Why does popcorn turn into popcorn

Who invented popcorn?

Popcorn was already popular with the Indians in North and South America. Source: © D.Shashikant, Shutterstock

Popcorn is the perfect party snack. The Americans are said to have invented the popcorn. But that is only the half truth. In fact, the Indians in North and South America had corn popped up in order to eat it or to decorate their clothes with it. Aztec physicians threw puffed corn into the fire to predict the future based on shape and direction of flight.

During excavations on the American continent, more than 5000 years old puffed corn was found. In Peruvian graves, archaeologists even discovered grains that had held up so well for 1,000 years that they turned into popcorn when heated. The fact that puffed corn was a popular burial object suggests that it was a high priority in the Indian diet.

Healthy snack

Christopher Columbus already enjoyed popcorn when he discovered the American continent and made contact with the indigenous people. But popcorn only became more widespread when an Indian chief gave it away to white settlers on Thanksgiving.

No cinema without popcorn

With the triumph of cinema in 1930, popcorn became increasingly popular in the USA. Today you can find a popcorn machine with the typical taste in almost every cinema in the world. In Germany, popcorn is nibbled sweetly, while in America it is salty and buttered. On the American continent, people love popcorn so much that they hang it in chains as a decoration on the Christmas tree.

Why does it "pop"?

Only special puffed rice, which has a particularly firm and hard shell, is suitable for making popcorn. But why does it pop at some point when you heat up puffed corn kernels? The fault is the high proportion of water inside a corn kernel. High temperatures cause the liquid water to turn into water vapor. Enormous pressure builds up because the water vapor, which requires more space than liquid water, wants to spread, but is prevented from doing so by the hard shell of the corn kernel.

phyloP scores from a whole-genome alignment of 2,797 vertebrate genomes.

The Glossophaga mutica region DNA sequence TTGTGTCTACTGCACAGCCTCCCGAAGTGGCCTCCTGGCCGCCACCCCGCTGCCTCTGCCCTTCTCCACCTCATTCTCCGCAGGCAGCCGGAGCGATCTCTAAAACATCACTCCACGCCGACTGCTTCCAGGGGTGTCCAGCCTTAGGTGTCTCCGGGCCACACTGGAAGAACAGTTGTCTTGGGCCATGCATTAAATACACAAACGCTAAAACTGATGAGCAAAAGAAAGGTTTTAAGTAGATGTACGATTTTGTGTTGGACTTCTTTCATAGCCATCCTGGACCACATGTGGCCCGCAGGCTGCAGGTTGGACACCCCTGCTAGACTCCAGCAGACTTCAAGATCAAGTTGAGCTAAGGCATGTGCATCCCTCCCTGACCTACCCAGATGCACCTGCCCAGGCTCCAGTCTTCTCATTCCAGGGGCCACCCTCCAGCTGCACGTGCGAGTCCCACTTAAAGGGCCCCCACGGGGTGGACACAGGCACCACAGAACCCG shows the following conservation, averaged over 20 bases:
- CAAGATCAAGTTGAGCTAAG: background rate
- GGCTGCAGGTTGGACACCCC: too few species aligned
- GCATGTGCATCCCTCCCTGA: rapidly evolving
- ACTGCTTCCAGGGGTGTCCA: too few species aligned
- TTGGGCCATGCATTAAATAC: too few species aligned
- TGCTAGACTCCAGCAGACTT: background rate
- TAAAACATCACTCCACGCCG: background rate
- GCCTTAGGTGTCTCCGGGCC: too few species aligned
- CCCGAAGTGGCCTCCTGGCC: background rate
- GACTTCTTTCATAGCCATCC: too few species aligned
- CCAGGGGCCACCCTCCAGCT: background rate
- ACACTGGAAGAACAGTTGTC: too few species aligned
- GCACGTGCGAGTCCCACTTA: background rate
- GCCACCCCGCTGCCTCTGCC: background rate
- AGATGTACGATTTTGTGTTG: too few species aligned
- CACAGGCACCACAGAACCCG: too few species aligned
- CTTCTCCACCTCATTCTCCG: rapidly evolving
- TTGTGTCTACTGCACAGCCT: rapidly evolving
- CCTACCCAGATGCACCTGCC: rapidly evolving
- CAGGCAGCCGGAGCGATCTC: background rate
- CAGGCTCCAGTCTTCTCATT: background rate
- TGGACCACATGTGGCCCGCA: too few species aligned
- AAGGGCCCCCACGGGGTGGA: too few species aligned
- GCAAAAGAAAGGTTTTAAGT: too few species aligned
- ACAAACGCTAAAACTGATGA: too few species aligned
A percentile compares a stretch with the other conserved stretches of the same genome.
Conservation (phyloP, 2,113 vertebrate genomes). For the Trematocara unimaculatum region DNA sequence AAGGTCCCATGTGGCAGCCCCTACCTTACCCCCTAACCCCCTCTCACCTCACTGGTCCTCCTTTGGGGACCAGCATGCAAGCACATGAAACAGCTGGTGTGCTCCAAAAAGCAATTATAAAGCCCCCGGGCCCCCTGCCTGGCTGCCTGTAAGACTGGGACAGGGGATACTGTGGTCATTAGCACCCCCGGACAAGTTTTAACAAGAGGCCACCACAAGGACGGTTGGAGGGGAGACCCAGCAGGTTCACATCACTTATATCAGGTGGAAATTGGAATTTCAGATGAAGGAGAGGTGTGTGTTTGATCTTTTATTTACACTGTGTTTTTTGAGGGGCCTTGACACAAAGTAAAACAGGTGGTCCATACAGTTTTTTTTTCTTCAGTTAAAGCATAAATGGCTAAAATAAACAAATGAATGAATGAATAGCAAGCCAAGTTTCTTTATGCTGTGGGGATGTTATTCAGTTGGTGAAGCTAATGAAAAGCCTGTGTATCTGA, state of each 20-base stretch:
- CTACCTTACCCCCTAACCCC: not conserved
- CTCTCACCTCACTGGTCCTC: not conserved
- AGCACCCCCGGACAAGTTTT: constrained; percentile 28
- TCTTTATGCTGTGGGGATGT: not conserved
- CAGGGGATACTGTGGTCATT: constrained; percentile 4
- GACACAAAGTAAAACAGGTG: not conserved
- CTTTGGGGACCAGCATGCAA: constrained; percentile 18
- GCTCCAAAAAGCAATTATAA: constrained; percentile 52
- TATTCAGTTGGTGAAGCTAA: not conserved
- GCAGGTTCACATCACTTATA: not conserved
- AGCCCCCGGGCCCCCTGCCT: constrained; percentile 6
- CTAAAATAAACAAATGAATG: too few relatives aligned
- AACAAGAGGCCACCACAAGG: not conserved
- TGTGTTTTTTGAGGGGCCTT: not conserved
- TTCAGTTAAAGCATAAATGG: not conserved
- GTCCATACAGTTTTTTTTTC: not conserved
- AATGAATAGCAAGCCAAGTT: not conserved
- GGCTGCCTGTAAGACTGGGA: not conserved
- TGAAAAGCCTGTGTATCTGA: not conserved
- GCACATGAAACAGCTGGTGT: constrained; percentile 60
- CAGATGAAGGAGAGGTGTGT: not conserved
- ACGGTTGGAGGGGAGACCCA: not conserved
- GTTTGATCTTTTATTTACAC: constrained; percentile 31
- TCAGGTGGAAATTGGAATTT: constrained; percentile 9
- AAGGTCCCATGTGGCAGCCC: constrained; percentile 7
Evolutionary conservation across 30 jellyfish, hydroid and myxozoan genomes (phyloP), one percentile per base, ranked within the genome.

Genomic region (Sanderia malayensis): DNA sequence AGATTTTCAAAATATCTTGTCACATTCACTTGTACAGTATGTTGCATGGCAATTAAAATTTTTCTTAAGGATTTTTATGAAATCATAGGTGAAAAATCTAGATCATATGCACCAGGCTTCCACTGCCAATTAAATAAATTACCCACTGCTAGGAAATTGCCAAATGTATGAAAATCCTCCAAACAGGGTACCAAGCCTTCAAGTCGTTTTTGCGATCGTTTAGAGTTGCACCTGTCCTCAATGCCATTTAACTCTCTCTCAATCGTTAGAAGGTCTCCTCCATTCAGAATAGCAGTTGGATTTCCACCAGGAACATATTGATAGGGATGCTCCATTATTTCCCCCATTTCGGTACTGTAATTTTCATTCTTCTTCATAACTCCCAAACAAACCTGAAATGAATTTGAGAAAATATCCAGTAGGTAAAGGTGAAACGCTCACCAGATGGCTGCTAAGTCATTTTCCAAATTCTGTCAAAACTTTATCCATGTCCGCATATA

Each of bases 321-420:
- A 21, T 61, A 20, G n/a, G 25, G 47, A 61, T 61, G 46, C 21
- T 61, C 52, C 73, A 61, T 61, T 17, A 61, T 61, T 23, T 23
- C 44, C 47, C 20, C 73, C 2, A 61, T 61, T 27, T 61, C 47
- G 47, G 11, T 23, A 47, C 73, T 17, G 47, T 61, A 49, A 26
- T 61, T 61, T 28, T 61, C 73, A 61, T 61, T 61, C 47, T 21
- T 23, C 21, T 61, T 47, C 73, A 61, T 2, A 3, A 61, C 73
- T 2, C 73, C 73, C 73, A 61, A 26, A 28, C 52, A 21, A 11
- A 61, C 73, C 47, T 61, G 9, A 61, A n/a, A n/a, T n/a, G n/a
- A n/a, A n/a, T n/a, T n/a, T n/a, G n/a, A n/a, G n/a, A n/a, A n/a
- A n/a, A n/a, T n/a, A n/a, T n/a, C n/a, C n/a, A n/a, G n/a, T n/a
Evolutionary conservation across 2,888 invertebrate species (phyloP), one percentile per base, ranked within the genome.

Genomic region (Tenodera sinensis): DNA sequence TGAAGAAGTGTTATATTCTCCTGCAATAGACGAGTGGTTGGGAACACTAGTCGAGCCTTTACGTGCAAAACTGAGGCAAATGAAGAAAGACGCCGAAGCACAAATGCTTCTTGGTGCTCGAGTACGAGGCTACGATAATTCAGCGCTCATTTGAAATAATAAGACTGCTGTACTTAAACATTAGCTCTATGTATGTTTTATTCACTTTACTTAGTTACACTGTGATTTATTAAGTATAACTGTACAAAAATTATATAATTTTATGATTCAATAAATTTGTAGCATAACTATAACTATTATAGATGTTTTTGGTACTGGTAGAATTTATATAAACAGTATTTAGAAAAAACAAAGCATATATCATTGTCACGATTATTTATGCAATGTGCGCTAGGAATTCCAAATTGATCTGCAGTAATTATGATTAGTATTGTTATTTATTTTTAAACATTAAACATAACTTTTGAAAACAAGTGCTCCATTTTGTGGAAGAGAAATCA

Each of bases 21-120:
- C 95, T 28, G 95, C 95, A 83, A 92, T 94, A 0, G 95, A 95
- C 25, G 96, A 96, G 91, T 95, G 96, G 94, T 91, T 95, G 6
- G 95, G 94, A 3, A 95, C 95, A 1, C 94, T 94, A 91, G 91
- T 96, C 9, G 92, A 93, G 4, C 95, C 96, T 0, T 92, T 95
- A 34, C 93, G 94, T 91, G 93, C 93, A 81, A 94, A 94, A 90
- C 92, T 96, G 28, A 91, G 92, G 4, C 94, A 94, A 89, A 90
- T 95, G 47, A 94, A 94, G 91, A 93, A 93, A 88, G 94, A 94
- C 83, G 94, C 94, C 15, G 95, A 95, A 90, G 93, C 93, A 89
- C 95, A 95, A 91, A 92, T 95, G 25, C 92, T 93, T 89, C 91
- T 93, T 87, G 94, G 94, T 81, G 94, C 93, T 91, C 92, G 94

From around 100 degrees Celsius, the starchy mass inside the grain begins to spread more and more. Between 170 and 200 degrees the shell can no longer withstand the pressure: The corn kernel explodes and the water suddenly evaporates. White, dried starch foam is thrown out, to which often a golden yellow remnant of the cracked shell is still stuck. Popcorn!

Homemade popcorn

To do this, pour sunflower oil into a pan or saucepan until the entire bottom is covered. Now heat the oil vigorously and then add the popcorn kernels. Now switch the herb down to medium level. In any case, put a lid on, because the popcorn develops a good bounce! When all the grains have popped up, let the popcorn cool slightly, season with salt or sugar as you like and start nibbling on it. It's even easier with prefabricated bags that you just have to put in the microwave.

You can find even more exciting information in WAS IST WAS Volume 42 Indians. The indigenous people of North America